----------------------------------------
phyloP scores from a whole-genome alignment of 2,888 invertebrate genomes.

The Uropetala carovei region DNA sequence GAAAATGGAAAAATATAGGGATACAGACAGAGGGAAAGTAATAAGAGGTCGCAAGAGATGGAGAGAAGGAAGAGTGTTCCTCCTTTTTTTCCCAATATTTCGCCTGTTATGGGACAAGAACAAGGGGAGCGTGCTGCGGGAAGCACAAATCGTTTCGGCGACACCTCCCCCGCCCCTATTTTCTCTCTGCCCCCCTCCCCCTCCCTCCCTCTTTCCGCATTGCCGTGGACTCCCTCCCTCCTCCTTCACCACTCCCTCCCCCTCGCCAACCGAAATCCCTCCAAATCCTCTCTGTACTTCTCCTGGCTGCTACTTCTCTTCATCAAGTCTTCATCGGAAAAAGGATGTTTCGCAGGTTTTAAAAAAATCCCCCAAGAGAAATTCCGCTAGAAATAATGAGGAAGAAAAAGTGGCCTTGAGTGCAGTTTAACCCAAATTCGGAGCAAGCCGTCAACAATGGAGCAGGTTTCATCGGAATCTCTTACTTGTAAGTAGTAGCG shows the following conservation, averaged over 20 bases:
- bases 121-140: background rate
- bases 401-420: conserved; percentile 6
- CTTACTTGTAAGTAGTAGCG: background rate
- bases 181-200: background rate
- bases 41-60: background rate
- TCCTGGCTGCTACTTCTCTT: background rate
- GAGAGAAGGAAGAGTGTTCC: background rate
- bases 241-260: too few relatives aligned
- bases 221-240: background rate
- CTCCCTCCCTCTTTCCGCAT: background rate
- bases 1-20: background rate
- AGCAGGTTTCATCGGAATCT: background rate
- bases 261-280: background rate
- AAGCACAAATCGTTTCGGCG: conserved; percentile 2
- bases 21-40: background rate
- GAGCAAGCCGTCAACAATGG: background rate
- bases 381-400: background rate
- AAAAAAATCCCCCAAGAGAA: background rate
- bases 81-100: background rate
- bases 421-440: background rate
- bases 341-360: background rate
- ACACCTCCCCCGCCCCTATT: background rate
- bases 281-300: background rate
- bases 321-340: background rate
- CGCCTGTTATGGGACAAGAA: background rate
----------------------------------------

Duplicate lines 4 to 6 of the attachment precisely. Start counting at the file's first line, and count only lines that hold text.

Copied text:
- bases 401-420: conserved; percentile 6
- CTTACTTGTAAGTAGTAGCG: background rate
- bases 181-200: background rate